A councillor is at the forefront of a potential judicial review challenge to Mid Sussex District Council's approval of a planning document authorising the construction of 1704 homes.
The local authority faces a claim from the councillor, supported by an action group named South of Folders Lane Action Group (SOFLAG), who argues that Mid Sussex failed to properly present an environmental report and the responses to it for consideration before voting on the plan.
Although a plan for the local authority's house building strategy - The Mid Sussex District Plan 2014-2031 - was adopted in 2018, the Planning Inspectorate required the council to identify more sites to meet its five-year housing land supply requirements.
In response, the council produced its Site Allocations Development Plan Document (DPD), which addressed the inspectorate's concerns and recommended 22 housing sites to accommodate 1,704 new homes and seven employment sites, as well as a Science and Technology Park.
The document underwent two public consultations before being submitted to the inspectorate for final assessment and a public examination in December 2020.
Last month, the plan was accepted as "sound" by the inspectorate. The council reported that the inspectorate found the document compliant with all legal requirements, was positively prepared, was justified, effective and consistent with national planning policy.
However, Cllr Robert Eggleston – who is himself a councillor at Mid Sussex – argues that the council adopted the DPD without taking account of the environmental report prepared under the Environmental Assessment of Plans and Programmes Regulations 2004, or the opinions expressed in response to that report.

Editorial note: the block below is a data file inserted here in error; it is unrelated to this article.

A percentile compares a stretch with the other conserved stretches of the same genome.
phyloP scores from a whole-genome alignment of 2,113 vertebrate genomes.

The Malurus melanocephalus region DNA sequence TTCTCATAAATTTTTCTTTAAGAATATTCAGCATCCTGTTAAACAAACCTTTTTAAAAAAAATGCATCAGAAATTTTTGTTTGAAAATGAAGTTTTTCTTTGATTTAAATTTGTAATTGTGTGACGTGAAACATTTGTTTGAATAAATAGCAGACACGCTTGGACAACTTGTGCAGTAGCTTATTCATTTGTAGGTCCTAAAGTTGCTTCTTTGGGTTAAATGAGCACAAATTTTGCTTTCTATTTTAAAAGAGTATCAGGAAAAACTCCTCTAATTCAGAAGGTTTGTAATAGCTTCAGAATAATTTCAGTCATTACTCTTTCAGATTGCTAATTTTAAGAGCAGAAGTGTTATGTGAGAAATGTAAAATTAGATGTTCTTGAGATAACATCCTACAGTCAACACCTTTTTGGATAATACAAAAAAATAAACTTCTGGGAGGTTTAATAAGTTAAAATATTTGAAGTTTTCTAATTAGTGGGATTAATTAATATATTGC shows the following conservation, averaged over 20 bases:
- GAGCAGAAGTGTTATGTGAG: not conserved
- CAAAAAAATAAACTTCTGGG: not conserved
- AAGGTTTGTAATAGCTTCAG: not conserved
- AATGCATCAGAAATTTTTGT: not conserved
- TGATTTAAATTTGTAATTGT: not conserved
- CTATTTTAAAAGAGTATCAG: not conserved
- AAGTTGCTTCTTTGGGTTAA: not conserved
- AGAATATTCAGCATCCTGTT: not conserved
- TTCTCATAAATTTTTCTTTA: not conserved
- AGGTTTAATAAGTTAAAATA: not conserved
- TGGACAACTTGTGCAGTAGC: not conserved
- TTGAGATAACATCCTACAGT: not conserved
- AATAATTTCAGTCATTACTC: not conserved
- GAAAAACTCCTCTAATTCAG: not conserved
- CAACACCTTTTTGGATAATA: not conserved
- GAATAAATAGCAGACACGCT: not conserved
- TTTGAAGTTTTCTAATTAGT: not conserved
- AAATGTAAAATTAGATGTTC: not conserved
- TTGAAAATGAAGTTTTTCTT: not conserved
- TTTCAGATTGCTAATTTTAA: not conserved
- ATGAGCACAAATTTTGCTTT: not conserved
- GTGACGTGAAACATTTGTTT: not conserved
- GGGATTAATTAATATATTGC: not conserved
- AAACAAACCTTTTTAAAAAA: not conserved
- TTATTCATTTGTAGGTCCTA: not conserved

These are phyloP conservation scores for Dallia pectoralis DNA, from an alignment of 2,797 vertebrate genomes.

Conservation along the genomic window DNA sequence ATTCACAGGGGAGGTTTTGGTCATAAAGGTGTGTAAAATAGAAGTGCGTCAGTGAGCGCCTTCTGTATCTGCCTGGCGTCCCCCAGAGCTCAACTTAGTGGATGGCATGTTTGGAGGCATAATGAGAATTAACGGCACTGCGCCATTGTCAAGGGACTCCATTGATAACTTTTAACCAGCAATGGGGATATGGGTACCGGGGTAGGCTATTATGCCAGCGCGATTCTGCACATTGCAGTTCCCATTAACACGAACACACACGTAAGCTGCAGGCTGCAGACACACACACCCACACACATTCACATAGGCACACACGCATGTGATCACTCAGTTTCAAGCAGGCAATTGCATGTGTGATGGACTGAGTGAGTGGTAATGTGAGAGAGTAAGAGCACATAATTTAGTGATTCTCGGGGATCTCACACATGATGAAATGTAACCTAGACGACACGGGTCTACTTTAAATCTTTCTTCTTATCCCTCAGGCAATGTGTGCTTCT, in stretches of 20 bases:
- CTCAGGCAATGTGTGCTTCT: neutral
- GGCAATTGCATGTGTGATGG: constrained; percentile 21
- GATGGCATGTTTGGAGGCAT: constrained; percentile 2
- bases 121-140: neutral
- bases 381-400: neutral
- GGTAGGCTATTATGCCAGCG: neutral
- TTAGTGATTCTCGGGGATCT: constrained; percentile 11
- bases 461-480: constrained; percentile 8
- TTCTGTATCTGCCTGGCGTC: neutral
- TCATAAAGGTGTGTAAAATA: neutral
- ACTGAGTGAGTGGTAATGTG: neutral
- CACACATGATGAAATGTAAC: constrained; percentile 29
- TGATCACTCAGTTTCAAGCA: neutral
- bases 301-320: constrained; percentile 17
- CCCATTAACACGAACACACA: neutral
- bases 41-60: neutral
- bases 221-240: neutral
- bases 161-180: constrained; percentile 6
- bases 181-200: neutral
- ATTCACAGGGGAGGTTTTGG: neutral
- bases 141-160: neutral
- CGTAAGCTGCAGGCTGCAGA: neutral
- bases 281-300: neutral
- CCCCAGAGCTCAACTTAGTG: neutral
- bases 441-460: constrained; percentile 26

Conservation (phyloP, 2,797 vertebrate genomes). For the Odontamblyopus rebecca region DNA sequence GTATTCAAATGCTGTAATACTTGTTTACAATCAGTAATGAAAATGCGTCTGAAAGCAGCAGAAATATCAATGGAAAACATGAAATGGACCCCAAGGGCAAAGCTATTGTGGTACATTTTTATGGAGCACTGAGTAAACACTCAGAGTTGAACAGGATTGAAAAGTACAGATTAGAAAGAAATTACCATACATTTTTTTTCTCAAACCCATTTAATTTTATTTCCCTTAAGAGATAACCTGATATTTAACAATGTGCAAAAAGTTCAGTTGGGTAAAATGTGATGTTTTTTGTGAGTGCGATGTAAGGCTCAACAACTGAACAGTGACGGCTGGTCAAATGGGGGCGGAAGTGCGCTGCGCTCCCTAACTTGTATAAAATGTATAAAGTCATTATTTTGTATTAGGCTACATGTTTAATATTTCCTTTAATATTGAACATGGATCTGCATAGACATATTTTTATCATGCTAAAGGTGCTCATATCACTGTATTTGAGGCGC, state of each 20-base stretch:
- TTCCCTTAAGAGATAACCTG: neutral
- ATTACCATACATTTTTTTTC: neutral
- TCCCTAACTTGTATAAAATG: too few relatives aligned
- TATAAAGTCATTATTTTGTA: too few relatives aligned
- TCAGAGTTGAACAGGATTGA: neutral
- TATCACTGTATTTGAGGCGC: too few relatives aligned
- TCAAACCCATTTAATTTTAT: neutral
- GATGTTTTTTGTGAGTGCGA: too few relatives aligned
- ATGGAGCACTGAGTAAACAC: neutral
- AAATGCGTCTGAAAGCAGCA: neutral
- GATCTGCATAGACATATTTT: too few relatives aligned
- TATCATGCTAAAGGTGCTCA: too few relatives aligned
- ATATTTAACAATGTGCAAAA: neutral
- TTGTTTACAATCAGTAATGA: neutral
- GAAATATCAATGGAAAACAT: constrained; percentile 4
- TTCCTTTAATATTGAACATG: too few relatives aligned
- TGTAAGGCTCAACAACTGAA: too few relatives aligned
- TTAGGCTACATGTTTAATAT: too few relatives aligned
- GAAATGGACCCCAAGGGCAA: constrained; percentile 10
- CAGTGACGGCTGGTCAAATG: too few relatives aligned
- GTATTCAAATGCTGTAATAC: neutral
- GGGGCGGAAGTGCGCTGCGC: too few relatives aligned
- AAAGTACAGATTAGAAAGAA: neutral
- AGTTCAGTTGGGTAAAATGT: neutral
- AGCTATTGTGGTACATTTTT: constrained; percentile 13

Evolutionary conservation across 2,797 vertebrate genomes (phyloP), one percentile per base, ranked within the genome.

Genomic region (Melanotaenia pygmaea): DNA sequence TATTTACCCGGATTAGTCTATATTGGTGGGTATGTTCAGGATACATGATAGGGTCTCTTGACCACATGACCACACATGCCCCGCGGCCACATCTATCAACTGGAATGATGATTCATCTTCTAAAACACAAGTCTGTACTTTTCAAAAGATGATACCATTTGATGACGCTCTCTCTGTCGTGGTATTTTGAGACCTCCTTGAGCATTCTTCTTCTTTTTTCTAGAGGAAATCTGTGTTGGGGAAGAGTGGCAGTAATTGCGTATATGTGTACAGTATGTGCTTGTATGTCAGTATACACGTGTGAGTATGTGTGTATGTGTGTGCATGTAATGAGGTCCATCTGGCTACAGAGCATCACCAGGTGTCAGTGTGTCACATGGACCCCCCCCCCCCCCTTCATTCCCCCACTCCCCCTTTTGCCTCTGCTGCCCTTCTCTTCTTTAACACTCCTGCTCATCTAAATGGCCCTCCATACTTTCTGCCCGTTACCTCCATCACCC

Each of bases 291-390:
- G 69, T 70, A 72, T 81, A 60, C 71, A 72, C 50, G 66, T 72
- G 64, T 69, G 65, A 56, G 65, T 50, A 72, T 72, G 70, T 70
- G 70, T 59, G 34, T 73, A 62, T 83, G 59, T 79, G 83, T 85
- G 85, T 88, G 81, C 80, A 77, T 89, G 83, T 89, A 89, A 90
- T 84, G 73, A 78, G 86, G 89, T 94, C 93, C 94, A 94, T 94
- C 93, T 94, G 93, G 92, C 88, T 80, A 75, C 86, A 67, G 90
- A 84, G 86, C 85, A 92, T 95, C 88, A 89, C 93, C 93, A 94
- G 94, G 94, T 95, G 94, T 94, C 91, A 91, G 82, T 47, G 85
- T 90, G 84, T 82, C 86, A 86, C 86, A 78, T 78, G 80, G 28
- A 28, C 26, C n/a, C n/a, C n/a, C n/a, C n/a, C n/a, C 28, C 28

In his pre-action protocol letter, Cllr Eggleston wrote: "The report to the council on 29 June 2022 did not append a copy of environmental report or consultation responses received in connection with the July 2020 version of the report or the addendum report dated November 2021, nor did it contain a summary of its contents or the consultation responses which had been received.
"The report did not list the environmental report and consultation responses expressly as 'background papers'. The report simply explained that the 'full evidence base, examination library and examination documents' were available via a link on p.23 of the Council Report."
At the time of the meeting, the link did not go through to a webpage including the final environmental report and consultation responses, Cllr Eggleston noted. He argues that this is in breach of section 100D(5) of the Local Government Act 1972, which provides that background papers are required to be listed if they "disclose any facts or matters on which, in the opinion of the proper officer, the report or an important part of the report is based, and [...] have, in his opinion, been relied on to a material extent in preparing the report".
The final environmental report "did not even appear to be publicly available prior to the meeting and only appeared on the Council's website," Cllr Eggleston added in his letter.
Cllr Eggleston said the most appropriate remedy would be an order quashing the decision of the council to adopt the DPD and an order remitting the DPD to Full Council to reconsider the question of adoption, with the necessary information before members.
He also called for the court to grant an interim order suspending the operation of the DPD until it has been lawfully adopted.
Mid Sussex District Council has been approached for a comment.